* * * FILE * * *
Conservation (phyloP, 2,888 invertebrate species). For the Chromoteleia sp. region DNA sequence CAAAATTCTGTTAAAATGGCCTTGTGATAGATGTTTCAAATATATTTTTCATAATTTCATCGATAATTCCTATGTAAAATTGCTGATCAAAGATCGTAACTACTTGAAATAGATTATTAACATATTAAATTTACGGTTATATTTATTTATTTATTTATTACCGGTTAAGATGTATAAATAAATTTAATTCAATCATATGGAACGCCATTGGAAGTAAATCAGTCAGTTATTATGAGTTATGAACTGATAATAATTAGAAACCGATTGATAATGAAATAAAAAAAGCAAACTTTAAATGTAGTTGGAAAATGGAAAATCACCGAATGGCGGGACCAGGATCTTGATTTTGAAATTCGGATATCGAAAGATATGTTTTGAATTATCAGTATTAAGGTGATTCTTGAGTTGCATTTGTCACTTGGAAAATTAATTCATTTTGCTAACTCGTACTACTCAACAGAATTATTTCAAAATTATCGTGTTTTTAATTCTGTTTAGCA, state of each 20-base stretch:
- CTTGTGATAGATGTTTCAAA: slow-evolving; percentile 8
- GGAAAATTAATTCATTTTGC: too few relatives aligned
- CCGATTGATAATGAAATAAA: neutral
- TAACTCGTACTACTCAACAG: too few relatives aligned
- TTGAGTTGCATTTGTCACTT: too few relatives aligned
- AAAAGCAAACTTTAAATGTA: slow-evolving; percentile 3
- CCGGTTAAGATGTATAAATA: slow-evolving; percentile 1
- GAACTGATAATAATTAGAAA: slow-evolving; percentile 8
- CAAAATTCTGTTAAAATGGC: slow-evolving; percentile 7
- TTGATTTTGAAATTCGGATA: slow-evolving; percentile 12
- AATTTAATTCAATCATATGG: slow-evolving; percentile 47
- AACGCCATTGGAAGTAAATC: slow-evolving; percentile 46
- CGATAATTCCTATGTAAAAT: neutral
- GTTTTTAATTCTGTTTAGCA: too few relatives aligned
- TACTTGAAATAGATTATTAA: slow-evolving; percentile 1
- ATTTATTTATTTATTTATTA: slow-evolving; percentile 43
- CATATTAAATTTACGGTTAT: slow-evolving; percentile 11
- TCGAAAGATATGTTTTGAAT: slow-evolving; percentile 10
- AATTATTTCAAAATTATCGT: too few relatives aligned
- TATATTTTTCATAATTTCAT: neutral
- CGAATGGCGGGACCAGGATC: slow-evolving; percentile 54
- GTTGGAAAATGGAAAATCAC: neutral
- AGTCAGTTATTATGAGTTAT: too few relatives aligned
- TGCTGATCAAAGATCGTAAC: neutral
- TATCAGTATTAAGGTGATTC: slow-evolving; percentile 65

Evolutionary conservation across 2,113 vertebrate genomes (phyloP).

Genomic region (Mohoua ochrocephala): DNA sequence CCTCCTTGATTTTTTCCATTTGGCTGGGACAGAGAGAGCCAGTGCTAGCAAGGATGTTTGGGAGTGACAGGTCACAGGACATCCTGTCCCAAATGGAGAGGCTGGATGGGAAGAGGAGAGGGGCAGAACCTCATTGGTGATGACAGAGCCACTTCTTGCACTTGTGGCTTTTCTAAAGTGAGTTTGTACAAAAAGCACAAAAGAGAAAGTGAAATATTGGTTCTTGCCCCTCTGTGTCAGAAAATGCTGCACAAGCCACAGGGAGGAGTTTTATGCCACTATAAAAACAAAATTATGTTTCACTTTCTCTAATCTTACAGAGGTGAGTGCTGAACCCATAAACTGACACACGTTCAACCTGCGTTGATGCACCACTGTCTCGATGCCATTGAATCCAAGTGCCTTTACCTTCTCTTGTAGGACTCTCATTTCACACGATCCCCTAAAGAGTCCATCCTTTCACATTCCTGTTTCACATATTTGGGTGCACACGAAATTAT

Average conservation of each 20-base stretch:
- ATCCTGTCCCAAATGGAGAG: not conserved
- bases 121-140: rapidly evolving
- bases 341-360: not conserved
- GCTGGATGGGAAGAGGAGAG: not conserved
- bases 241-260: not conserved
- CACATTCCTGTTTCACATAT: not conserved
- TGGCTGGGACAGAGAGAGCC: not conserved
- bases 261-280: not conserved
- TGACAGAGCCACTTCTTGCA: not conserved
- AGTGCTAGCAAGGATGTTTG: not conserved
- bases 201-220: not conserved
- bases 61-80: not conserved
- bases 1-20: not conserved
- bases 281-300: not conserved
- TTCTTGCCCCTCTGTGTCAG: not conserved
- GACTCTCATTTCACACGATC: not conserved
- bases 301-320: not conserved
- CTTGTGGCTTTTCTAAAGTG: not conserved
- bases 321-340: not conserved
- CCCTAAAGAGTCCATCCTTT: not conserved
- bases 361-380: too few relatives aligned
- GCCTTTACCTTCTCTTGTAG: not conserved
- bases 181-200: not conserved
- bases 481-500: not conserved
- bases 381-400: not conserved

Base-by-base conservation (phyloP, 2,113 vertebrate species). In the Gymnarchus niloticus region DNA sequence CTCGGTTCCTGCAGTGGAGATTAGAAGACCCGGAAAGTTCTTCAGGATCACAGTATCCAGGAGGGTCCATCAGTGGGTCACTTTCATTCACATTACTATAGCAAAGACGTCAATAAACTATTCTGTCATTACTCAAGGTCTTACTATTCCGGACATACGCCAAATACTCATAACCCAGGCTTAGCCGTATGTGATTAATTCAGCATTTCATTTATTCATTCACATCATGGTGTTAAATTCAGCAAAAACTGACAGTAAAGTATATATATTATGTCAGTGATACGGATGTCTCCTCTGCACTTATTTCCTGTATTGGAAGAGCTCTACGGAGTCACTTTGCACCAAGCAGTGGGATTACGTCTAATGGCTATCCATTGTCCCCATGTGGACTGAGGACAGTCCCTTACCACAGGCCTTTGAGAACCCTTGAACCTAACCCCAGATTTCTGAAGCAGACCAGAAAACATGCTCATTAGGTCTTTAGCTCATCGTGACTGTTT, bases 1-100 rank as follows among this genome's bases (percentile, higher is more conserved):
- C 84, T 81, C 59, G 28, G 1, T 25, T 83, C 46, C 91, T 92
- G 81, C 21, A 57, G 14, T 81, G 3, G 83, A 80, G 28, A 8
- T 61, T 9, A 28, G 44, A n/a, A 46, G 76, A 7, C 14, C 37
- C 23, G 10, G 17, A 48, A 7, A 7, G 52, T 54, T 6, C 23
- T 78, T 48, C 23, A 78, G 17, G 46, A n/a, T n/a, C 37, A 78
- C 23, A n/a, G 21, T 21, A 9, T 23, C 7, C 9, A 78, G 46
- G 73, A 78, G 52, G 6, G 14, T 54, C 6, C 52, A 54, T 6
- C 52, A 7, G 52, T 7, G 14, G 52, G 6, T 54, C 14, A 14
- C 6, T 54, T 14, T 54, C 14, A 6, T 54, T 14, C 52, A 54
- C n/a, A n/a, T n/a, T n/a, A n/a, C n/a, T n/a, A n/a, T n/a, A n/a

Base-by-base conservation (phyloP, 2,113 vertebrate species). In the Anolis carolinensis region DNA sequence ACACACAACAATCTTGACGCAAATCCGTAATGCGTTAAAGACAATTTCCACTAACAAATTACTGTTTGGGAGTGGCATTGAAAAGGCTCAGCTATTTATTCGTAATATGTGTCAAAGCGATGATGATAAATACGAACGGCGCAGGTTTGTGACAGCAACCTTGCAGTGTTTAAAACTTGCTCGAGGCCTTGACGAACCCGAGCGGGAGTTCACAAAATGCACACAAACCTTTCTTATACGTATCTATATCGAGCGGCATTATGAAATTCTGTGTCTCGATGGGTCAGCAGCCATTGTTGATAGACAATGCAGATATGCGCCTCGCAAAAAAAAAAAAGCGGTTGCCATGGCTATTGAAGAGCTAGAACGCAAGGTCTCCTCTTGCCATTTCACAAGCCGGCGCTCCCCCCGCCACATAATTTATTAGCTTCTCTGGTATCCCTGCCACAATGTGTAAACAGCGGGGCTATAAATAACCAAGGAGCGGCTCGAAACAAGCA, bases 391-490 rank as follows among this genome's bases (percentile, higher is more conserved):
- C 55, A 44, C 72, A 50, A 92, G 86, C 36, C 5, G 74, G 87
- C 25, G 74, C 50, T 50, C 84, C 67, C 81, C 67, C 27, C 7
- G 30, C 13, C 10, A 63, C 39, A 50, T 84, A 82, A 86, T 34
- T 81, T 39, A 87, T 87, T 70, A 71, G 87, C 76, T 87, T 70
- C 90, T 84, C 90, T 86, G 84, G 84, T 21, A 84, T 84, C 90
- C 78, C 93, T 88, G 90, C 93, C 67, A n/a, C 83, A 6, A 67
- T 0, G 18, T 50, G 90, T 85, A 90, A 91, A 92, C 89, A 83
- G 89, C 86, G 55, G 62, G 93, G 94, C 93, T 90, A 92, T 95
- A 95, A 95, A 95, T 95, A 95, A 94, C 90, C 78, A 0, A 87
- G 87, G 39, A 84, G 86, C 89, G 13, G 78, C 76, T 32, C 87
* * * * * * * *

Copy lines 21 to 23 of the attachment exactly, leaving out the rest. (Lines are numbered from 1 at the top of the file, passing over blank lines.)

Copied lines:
- TATATTTTTCATAATTTCAT: neutral
- CGAATGGCGGGACCAGGATC: slow-evolving; percentile 54
- GTTGGAAAATGGAAAATCAC: neutral